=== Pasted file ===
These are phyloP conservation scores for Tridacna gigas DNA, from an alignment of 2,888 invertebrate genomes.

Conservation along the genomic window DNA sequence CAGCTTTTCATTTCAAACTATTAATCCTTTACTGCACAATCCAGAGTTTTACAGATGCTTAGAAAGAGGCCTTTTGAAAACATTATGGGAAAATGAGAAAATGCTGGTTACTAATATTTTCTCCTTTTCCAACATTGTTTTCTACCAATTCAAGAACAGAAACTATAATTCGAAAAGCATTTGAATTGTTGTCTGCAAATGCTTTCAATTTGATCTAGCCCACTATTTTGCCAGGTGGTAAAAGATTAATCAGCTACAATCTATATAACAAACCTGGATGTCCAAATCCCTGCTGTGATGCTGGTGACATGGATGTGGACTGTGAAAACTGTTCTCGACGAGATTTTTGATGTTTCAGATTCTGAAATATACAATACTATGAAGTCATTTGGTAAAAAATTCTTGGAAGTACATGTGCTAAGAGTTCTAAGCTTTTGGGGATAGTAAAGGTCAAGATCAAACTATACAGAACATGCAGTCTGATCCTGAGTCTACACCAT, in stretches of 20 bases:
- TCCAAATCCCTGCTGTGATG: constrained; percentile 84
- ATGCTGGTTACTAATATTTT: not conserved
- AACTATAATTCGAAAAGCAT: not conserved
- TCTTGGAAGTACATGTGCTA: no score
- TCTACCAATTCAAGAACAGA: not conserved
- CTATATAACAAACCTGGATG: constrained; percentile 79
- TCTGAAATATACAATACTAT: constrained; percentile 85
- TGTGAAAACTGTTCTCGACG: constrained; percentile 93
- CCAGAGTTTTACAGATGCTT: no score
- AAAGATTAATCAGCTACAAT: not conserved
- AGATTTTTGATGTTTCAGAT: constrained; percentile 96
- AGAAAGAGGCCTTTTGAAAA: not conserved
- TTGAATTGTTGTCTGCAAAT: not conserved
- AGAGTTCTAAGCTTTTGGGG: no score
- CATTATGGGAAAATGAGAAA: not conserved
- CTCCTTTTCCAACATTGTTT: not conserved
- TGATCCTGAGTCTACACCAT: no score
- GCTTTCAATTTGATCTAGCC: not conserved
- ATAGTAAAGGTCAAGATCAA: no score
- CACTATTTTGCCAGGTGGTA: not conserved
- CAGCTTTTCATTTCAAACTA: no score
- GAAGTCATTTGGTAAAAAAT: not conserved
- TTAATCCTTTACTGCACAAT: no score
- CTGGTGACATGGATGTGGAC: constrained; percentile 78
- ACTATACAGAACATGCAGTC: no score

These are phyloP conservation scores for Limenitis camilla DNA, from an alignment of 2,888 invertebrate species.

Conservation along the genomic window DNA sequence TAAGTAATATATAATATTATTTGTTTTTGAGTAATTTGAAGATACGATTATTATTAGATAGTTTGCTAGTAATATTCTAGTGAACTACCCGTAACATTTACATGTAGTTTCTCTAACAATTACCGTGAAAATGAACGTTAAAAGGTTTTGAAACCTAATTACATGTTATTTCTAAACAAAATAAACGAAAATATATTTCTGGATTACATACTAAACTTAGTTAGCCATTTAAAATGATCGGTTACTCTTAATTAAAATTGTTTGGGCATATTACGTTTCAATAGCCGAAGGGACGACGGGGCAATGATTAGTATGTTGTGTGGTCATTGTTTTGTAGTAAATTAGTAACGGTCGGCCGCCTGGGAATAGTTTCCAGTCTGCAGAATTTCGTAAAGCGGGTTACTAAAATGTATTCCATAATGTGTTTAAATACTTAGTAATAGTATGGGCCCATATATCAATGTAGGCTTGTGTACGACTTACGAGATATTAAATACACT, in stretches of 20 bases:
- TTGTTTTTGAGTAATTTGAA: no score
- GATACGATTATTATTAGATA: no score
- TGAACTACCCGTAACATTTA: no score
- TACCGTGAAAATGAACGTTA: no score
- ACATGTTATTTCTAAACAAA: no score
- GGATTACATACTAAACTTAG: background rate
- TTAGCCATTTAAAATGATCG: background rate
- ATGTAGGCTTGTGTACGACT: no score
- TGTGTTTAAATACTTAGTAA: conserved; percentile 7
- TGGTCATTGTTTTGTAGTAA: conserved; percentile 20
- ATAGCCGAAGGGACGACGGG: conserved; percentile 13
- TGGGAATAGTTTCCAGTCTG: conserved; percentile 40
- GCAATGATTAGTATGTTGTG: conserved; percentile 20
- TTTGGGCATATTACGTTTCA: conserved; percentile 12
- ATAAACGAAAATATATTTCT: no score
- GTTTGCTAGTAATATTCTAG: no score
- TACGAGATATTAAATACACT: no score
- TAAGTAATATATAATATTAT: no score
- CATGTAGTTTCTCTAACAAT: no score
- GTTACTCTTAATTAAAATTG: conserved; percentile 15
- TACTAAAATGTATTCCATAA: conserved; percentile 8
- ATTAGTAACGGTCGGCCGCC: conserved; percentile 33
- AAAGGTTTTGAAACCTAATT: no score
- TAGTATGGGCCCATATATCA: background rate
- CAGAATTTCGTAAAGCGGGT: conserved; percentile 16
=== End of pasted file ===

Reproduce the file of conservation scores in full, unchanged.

These are phyloP conservation scores for Tridacna gigas DNA, from an alignment of 2,888 invertebrate genomes.

Conservation along the genomic window DNA sequence CAGCTTTTCATTTCAAACTATTAATCCTTTACTGCACAATCCAGAGTTTTACAGATGCTTAGAAAGAGGCCTTTTGAAAACATTATGGGAAAATGAGAAAATGCTGGTTACTAATATTTTCTCCTTTTCCAACATTGTTTTCTACCAATTCAAGAACAGAAACTATAATTCGAAAAGCATTTGAATTGTTGTCTGCAAATGCTTTCAATTTGATCTAGCCCACTATTTTGCCAGGTGGTAAAAGATTAATCAGCTACAATCTATATAACAAACCTGGATGTCCAAATCCCTGCTGTGATGCTGGTGACATGGATGTGGACTGTGAAAACTGTTCTCGACGAGATTTTTGATGTTTCAGATTCTGAAATATACAATACTATGAAGTCATTTGGTAAAAAATTCTTGGAAGTACATGTGCTAAGAGTTCTAAGCTTTTGGGGATAGTAAAGGTCAAGATCAAACTATACAGAACATGCAGTCTGATCCTGAGTCTACACCAT, in stretches of 20 bases:
- TCCAAATCCCTGCTGTGATG: constrained; percentile 84
- ATGCTGGTTACTAATATTTT: not conserved
- AACTATAATTCGAAAAGCAT: not conserved
- TCTTGGAAGTACATGTGCTA: no score
- TCTACCAATTCAAGAACAGA: not conserved
- CTATATAACAAACCTGGATG: constrained; percentile 79
- TCTGAAATATACAATACTAT: constrained; percentile 85
- TGTGAAAACTGTTCTCGACG: constrained; percentile 93
- CCAGAGTTTTACAGATGCTT: no score
- AAAGATTAATCAGCTACAAT: not conserved
- AGATTTTTGATGTTTCAGAT: constrained; percentile 96
- AGAAAGAGGCCTTTTGAAAA: not conserved
- TTGAATTGTTGTCTGCAAAT: not conserved
- AGAGTTCTAAGCTTTTGGGG: no score
- CATTATGGGAAAATGAGAAA: not conserved
- CTCCTTTTCCAACATTGTTT: not conserved
- TGATCCTGAGTCTACACCAT: no score
- GCTTTCAATTTGATCTAGCC: not conserved
- ATAGTAAAGGTCAAGATCAA: no score
- CACTATTTTGCCAGGTGGTA: not conserved
- CAGCTTTTCATTTCAAACTA: no score
- GAAGTCATTTGGTAAAAAAT: not conserved
- TTAATCCTTTACTGCACAAT: no score
- CTGGTGACATGGATGTGGAC: constrained; percentile 78
- ACTATACAGAACATGCAGTC: no score

These are phyloP conservation scores for Limenitis camilla DNA, from an alignment of 2,888 invertebrate species.

Conservation along the genomic window DNA sequence TAAGTAATATATAATATTATTTGTTTTTGAGTAATTTGAAGATACGATTATTATTAGATAGTTTGCTAGTAATATTCTAGTGAACTACCCGTAACATTTACATGTAGTTTCTCTAACAATTACCGTGAAAATGAACGTTAAAAGGTTTTGAAACCTAATTACATGTTATTTCTAAACAAAATAAACGAAAATATATTTCTGGATTACATACTAAACTTAGTTAGCCATTTAAAATGATCGGTTACTCTTAATTAAAATTGTTTGGGCATATTACGTTTCAATAGCCGAAGGGACGACGGGGCAATGATTAGTATGTTGTGTGGTCATTGTTTTGTAGTAAATTAGTAACGGTCGGCCGCCTGGGAATAGTTTCCAGTCTGCAGAATTTCGTAAAGCGGGTTACTAAAATGTATTCCATAATGTGTTTAAATACTTAGTAATAGTATGGGCCCATATATCAATGTAGGCTTGTGTACGACTTACGAGATATTAAATACACT, in stretches of 20 bases:
- TTGTTTTTGAGTAATTTGAA: no score
- GATACGATTATTATTAGATA: no score
- TGAACTACCCGTAACATTTA: no score
- TACCGTGAAAATGAACGTTA: no score
- ACATGTTATTTCTAAACAAA: no score
- GGATTACATACTAAACTTAG: background rate
- TTAGCCATTTAAAATGATCG: background rate
- ATGTAGGCTTGTGTACGACT: no score
- TGTGTTTAAATACTTAGTAA: conserved; percentile 7
- TGGTCATTGTTTTGTAGTAA: conserved; percentile 20
- ATAGCCGAAGGGACGACGGG: conserved; percentile 13
- TGGGAATAGTTTCCAGTCTG: conserved; percentile 40
- GCAATGATTAGTATGTTGTG: conserved; percentile 20
- TTTGGGCATATTACGTTTCA: conserved; percentile 12
- ATAAACGAAAATATATTTCT: no score
- GTTTGCTAGTAATATTCTAG: no score
- TACGAGATATTAAATACACT: no score
- TAAGTAATATATAATATTAT: no score
- CATGTAGTTTCTCTAACAAT: no score
- GTTACTCTTAATTAAAATTG: conserved; percentile 15
- TACTAAAATGTATTCCATAA: conserved; percentile 8
- ATTAGTAACGGTCGGCCGCC: conserved; percentile 33
- AAAGGTTTTGAAACCTAATT: no score
- TAGTATGGGCCCATATATCA: background rate
- CAGAATTTCGTAAAGCGGGT: conserved; percentile 16